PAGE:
Problems arise however since although the RJ-11 plug may be plugged into an RJ-45 jack, the wiring of the RJ-45 may deviate from normal telephone connection protocol as it typically does for network connectivity commonly associated with modem applications of the RJ-45 form factor. Thus damage due to improper electrical connection is possible. And further, although detection of a properly inserted plug is relatively easy, the detection of an improperly inserted plug is not easily addressed as evidenced by the lack of adequate solutions in the art.
Some plugs have been configured to detect the presence of a jack therewithin as described for example in U.S. Pat. No. 5,378,165 issued on Jan. 3, 1995 to Comerci et al (hereinafter “Comerci”). The plug described in Comerci however is configured to detect a properly inserted plug and fails to teach or suggest how to deal with an improperly inserted plug. Comerci further appears to require that the plug be fully inserted before detection can occur. Still further, Comerci requires separate assemblies for the plug housing and detection means leading to increased cost of manufacture and assembly. In U.S. Pat. No. 5,772,466 issued on Jun. 30 1998 to Morin et al. (hereinafter “Morin”), a receptacle connector adapted for mating with at least two types of plug connectors is described. Morin's receptacle generates a signal when mating with one type connector and does not generate a signal when mating with the other type of connector. The obvious problem with Morin's approach is that there is no way to distinguish whether the lack of a signal indicates that an improper plug type is plugged into the receptacle or whether the receptacle is simply empty.
Thus, it would be desirable in the art for a solution to the abovementioned problems by providing for detection of an improperly inserted plug into a receptacle which can physically accommodate more than one plug type. In addition to detecting the improperly inserted plug it would be further desirable for the detection of a properly inserted plug.
Accordingly, the present invention is directed to a method and apparatus for detecting one or more plug type capable of being inserted into a socket. In one exemplary embodiment, the apparatus preferably includes a housing having a plug receiving cavity associated with the socket and at least one of the one or more plug type, that is, the plug receiving cavity may be configured to properly accept at least one of several plug types capable of being inserted therewithin, e.g. the proper plug type. The housing may include two or more actuators such that the proper plug type and an improper plug may be detected. Accordingly, a first actuator may be disposed within the plug receiving cavity such that when either the proper or the improper plug type is plugged into the socket the first actuator may be contacted thereby. Likewise, a second actuator may be disposed within the plug receiving cavity such that only when the proper plug type is plugged into the socket the second actuator may be contacted thereby. It should be noted that the one or more plug types may include RJ-11 and RJ-45 plug types, the improper plug type preferably being the RJ-11 plug type and the proper plug type preferably being the RJ-45 plug type.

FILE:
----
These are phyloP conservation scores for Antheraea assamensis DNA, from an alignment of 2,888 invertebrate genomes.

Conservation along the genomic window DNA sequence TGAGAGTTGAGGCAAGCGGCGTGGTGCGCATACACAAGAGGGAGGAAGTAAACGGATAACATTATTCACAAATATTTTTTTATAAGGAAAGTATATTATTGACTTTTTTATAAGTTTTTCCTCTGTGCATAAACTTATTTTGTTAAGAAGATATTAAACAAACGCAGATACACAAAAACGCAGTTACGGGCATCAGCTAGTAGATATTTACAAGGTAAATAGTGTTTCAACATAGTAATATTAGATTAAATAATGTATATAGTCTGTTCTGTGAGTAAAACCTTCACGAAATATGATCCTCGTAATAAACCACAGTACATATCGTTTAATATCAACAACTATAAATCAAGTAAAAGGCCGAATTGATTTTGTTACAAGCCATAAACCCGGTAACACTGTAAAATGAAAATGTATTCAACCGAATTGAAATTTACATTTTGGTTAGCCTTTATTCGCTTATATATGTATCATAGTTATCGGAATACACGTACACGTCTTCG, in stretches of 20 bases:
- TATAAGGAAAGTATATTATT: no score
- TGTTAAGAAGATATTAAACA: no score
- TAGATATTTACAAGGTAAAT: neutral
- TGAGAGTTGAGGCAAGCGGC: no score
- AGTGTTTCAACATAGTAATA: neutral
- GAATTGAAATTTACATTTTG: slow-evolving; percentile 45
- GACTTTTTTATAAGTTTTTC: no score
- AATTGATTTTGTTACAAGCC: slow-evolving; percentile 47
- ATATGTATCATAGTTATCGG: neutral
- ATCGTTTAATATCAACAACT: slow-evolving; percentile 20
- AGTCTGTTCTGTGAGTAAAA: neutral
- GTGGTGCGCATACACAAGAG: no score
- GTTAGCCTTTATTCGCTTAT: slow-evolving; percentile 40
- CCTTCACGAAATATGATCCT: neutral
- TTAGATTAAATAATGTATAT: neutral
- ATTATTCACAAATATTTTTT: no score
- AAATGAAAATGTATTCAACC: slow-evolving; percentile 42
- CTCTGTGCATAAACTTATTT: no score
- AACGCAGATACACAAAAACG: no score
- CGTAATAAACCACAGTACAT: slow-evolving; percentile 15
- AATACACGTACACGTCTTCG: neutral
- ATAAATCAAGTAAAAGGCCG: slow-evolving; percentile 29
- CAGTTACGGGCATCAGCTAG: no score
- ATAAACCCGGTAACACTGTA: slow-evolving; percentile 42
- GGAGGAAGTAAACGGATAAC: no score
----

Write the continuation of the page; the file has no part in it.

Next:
In accordance with an alternative exemplary embodiment of the present invention, two or more actuators associated with the housing are preferably associated with two or more switches which, as will be appreciated by one skilled in the art can be normally open or normally closed. The switches may be electrically coupled to a processor such that, for example, the first switch associated with the first actuators generates a signal both when the proper plug type, e.g. the RJ-45 plug type, and when improper plug type, e.g. the RJ-11 or RJ-12 plug type, is inserted into the socket, which signal may be read by the processor. The second switch associated with the second actuator may also generate a signal only when the proper plug type, e.g. the RJ-45 plug type, is inserted into the socket. Thus the second switch will ultimately be determinative of whether the plug type is proper or improper, e.g. if the first switch is activated and the second switch is not activated an improper plug insertion has taken place. It should be noted that processor may be dedicated to the purpose of plug detection or may be a general purpose and/or central processor associated with equipment to which the plug types are connected to.
In accordance with yet another alternative exemplary embodiment of the present invention, the method for detecting one or more plug type capable of being inserted into a socket may include configuring a housing having a plug receiving cavity associated with the socket and at least the proper plug type with two or more actuators associated with the housing. The actuators may be formed, for example, during manufacture of the housing and may be constituted preferably as, for example, tabs pointing either toward or away from the opening of the cavity. As in other exemplary embodiments, the plug types may include a proper plug type and an improper plug type, the proper plug type preferably being the RJ-45 plug type, the improper plug type being the RJ-11 or RJ-12 plug type. The first actuator may be disposed within the plug receiving cavity such that it is capable of contacting both the proper, e.g. RJ-45 and the improper plug type, e.g the RJ-11 or RJ-12 plug type, when either the proper or the improper plug type is plugged into the socket. A second actuator may further be disposed within the plug receiving cavity such that it is capable of contacting only the proper plug type, e.g. the RJ-45 plug type, when the one or more plug type is plugged into the socket. Further in accordance with the present exemplary embodiment, the method may further include actuating a first switch with the first actuators, with the first switch being coupled electrically to a processor as previously described herein, and generating a first signal readable by the processor both when the proper and when the improper plug type are inserted into the socket. Likewise, a second switch may be actuated with the second actuator, the second switch also coupled electrically to a processor, and a second signal may be generated with the second switch only when the proper plug type is inserted into the socket.